Post-Tsunami Thailand Slowly Recovers

Christmas Day on the beaches of Thailand seemed as festive and colorful as ever, especially for Western tourists here to escape the frigid winters back home.

And, as always, the day was picture-postcard perfect -- just as it was a year ago in the last hours before disaster struck.

The Southeast Asia tsunami smashed into the island of Phuket, tore through the town of Patong, obliterated a string of luxury hotels in Khao Lak and transformed Phi Phi Island into something resembling a war zone. More than 5,000 were dead and missing, half of them foreign tourists. Amid the death and destruction, Thailand's vital tourist industry was shattered.

Over the past year, Thailand has desperately tried to convince the world that this is not paradise lost. The rebulding has been extensive, the promotions relentless. And tourists are trickling back.

But the recovery, the healing, is not nearly as complete as Thailand would have liked. In fact, it's difficult to go almost anywhere here today without running into some grim reminder.

There are the new tsunami warning towers, evacuation signs and repeated assurances from hotel managers. "We have fantastic warning systems in place," said Daniel Muhor, assistant manager of the Meridien Hotel. "We know we have 20 to 25 minutes to evacuate people."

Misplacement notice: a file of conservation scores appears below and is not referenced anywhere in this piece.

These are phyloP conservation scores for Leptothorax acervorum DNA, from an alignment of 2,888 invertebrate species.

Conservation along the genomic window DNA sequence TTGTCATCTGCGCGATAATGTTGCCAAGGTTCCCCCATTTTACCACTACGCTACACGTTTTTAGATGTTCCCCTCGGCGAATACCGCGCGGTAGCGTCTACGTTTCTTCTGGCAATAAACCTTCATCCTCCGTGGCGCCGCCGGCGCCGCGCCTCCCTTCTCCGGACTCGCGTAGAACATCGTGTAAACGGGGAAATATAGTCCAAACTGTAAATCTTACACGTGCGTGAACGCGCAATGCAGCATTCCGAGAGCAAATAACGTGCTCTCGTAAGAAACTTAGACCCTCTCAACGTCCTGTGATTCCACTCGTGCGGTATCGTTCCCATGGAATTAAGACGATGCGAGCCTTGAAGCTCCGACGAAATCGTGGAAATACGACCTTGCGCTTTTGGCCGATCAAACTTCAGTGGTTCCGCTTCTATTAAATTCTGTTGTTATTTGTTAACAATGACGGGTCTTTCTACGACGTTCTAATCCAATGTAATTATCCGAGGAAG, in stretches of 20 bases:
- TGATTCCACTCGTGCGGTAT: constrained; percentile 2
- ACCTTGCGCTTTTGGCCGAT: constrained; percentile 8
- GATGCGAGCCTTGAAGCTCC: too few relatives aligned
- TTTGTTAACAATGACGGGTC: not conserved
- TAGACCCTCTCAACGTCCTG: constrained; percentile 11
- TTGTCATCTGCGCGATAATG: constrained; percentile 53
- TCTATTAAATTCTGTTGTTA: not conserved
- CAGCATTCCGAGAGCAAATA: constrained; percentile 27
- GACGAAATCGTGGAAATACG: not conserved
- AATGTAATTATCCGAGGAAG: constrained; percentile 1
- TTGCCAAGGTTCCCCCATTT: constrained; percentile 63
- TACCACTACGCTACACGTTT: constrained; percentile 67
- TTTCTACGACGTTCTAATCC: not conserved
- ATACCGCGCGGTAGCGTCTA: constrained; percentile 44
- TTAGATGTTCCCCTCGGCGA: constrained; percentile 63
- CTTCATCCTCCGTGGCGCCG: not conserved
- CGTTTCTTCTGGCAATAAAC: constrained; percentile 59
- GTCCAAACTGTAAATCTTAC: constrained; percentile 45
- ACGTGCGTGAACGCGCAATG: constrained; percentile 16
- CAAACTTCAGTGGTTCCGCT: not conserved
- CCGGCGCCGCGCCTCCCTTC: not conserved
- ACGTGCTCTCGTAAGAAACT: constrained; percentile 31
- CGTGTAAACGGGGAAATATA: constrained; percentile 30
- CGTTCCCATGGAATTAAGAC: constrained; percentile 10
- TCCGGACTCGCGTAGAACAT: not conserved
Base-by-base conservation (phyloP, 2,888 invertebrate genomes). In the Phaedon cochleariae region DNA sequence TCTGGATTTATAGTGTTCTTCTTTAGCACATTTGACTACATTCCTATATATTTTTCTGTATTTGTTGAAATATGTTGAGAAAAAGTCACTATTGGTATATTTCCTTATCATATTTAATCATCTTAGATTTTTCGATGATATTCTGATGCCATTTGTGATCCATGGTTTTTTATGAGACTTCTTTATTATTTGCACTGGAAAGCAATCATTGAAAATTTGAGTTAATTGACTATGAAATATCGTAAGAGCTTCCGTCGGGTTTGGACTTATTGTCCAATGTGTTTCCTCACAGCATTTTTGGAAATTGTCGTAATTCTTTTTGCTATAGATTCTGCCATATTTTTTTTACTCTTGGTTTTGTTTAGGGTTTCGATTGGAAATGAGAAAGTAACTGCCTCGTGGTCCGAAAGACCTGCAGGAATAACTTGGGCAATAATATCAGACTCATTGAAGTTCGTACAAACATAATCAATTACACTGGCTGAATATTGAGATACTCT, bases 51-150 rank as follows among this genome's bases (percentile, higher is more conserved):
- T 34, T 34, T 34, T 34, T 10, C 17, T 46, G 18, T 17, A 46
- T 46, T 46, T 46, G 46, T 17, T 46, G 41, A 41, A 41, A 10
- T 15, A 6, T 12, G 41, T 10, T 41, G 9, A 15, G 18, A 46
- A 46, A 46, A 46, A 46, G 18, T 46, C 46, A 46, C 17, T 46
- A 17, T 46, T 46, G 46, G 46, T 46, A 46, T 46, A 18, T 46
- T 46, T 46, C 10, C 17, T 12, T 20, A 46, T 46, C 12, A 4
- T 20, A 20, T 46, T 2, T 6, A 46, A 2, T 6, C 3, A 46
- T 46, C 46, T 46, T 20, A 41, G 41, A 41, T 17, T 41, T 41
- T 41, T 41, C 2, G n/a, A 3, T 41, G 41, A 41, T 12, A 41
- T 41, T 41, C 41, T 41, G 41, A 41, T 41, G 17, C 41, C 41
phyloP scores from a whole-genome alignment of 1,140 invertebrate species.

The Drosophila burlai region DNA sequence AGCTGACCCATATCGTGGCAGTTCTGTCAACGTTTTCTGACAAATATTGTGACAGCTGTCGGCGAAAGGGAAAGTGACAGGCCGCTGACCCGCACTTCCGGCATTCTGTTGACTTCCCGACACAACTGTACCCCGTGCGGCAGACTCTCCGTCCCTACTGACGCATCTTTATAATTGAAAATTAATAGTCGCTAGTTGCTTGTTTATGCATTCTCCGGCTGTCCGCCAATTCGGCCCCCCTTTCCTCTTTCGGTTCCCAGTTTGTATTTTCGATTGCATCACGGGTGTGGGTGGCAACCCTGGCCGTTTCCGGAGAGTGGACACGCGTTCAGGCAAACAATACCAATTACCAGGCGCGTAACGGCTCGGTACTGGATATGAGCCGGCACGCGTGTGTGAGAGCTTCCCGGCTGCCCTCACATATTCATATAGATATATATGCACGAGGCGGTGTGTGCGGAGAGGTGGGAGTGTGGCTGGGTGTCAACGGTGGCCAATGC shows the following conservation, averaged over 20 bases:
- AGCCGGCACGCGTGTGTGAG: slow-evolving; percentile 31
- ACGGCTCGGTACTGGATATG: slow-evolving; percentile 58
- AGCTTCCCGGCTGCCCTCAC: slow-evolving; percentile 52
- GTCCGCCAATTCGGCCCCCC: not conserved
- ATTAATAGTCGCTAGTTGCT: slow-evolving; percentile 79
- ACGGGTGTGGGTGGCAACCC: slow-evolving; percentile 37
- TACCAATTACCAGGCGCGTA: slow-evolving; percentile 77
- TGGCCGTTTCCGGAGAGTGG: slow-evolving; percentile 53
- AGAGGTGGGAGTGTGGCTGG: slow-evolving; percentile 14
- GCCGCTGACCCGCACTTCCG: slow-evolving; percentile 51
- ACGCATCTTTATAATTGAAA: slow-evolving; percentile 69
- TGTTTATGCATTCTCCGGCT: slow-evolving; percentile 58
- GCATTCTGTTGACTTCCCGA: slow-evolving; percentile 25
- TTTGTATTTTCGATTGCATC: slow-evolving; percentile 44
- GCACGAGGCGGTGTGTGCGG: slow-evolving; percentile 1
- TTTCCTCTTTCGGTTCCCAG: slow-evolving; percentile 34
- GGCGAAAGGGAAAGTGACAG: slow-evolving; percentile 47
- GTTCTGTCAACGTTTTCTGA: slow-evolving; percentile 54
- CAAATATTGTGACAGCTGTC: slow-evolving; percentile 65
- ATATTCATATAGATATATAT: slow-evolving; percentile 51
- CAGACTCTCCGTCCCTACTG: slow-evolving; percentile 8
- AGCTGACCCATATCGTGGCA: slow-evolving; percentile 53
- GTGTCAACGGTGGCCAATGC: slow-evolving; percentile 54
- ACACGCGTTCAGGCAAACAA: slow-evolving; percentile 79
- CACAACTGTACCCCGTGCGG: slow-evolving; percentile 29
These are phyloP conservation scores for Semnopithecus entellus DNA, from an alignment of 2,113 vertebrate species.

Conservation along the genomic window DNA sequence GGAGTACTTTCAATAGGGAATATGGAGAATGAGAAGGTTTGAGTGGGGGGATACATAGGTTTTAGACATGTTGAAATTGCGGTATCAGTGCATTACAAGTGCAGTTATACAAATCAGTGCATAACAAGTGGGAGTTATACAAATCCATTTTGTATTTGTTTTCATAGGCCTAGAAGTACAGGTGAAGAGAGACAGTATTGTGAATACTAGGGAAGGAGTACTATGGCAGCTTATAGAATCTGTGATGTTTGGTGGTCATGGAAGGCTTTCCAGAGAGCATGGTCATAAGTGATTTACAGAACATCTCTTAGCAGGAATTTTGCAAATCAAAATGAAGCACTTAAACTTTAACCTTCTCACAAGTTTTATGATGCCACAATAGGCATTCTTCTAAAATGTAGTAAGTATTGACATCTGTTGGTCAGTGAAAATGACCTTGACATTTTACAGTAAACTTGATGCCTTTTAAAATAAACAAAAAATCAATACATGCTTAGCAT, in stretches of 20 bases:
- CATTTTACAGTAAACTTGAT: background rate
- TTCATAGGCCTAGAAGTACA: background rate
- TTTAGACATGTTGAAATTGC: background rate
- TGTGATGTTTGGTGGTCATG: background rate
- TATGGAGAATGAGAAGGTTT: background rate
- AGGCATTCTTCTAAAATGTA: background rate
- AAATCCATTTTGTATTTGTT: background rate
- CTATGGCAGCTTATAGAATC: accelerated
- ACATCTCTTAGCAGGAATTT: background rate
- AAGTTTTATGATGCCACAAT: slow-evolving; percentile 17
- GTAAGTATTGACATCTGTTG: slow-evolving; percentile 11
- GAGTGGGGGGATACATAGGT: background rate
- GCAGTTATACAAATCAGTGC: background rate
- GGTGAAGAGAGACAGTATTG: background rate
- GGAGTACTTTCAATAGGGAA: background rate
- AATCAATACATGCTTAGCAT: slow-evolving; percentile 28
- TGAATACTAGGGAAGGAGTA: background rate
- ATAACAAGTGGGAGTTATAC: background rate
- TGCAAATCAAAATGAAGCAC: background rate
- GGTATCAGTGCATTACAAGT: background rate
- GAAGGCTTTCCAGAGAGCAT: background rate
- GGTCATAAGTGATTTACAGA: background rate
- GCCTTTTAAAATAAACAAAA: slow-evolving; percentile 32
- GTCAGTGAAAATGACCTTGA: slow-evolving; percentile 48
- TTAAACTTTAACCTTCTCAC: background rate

And yet, many of the most heavily damaged hotels haven't been rebuilt -- owners are not yet certain the business is there.

Businesses Struggle

Tours have to hustle for guests on a holiday weekend that used to be completely sold out. A sign promises Christmas in paradise, but it sits on a site where hundreds died when their beach bungalows were washed away.

It's not an easy sell, said Yvonne Dehaay of the Deithelm Travel Agency. "I hear from my guests, back home when they say, 'I'm going to Thailand or Phuket,' then they're told, 'You're crazy,'" she said.

Local merchants say business remains so bad that some have turned to selling photo albums of the tsunami damage. And now, with the onset of anniversary events, it's even more difficult to escape the memories.

Thousands have returned to remember those who died with prayers and commemorative plaques. One at a grocery store will remind shoppers of an exceptionally grizzly event: "The 50 people who drowned in the store when they tried to flee the tsunami wave."

One way or another, the tsunami will be part of nearly everyone's visit and in everyone's thoughts this year.

They know it is Christmas today. But tomorrow, at the hour the tsunami struck, Christmas will seem very far away.

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